Clients may be in need of business consulting solutions for a variety of reasons. Unfortunately, when business owners put their own theories on the line, they are not always correct. This is where you come in. Business consultants help companies get back on track when there are problems, or provide their expertise before issues develop.
It’s important to recognize the fact that if an owner or manager contacts you, a problem has already been identified – though maybe not the source of the problem (finding that may be your job).
Budgets are tight within many operations and no company will hire you just for the sake of working with a business consultant – no matter how great your skills. Simply put, consultants are not called in to save the day for no reason; if they were, your job would become incredibly boring.
What is the Problem?
Not surprisingly, the first step involved in helping a business is to determine its flaws, weak areas, and needs. If the client happens to provide you with a Request for Proposal (RFP), you may already have a few details about the operation in your possession.
An RFP can not only serve to supply the company’s background information, but also give you some insight into the owner’s expectations. In many situations, clients supply RFPs as an invitation to submit a bid on a project or service, in this case, consulting. What’s more, the proposal may also be issued to other bidders as well.
Branching Out on Your Own
On the other hand, if a new client fails to produce an RFP or similar document, you will have to uncover the details yourself. In fact, leading your own investigation may prove to be very beneficial to the project because clients are sometimes wrong about the issues that exist within the business.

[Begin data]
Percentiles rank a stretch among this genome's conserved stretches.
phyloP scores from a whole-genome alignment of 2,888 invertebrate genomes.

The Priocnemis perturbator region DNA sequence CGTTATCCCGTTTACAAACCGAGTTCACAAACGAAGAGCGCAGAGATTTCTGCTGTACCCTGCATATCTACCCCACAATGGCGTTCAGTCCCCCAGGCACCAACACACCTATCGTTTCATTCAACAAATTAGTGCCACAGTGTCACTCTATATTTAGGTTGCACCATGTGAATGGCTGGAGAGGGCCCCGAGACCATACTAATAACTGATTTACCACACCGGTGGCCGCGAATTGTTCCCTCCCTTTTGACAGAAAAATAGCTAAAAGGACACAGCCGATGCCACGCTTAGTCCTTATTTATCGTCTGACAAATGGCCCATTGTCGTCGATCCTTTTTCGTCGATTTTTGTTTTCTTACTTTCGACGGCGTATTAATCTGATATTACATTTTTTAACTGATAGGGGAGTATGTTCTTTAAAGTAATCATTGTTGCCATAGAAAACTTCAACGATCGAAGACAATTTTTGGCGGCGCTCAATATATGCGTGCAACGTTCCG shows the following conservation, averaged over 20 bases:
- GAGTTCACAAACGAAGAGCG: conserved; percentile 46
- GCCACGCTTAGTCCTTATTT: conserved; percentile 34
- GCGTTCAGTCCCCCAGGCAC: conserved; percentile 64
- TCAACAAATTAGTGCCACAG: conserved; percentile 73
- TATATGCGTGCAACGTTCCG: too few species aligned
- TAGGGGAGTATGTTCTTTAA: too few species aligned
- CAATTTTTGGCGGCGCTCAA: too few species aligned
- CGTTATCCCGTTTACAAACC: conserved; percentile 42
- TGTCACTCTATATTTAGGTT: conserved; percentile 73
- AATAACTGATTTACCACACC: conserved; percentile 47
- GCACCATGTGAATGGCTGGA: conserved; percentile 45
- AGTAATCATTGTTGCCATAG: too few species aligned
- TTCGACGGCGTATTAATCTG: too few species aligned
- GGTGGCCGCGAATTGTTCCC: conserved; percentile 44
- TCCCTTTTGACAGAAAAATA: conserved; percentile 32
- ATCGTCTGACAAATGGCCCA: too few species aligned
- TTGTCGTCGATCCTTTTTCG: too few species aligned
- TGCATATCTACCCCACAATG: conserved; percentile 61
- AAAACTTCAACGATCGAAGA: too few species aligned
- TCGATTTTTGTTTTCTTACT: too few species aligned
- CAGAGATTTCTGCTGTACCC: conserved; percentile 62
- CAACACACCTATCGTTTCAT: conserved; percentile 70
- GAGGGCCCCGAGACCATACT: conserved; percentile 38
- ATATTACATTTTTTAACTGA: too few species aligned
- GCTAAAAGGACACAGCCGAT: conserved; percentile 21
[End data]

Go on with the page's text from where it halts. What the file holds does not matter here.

A business owner may believe that an increase in employee turnover is the result of staff conflicts, however, your research may show that schedule changes are likely the root of the problem.
The Initial Encounter
Before embarking on an internal hunt for issues, it is important to meet with the client face-to-face to discuss the situation. When doing so, you must present yourself in a professional and capable manner by dressing and acting the part. Give the client an opportunity to speak before jumping in with your own speculation and words of wisdom, but follow up their comments with a question. Finding the right balance between listening and analyzing can be hard, but if you are properly prepared for the meeting, you will have no problems cruising through to the end. Keep track of the conversation by taking notes and devise questions for the client based on their statements, not vice-versa.
While there may be a slight learning curve involved in forming a smooth, mutually beneficial partnership, rest assured that you will possess the necessary tools after just a few meetings. Successful business consulting solutions require that you listen to your client and invest your energy into identifying the solution before jumping in wholeheartedly. Often, the client will prove to be your best source of information.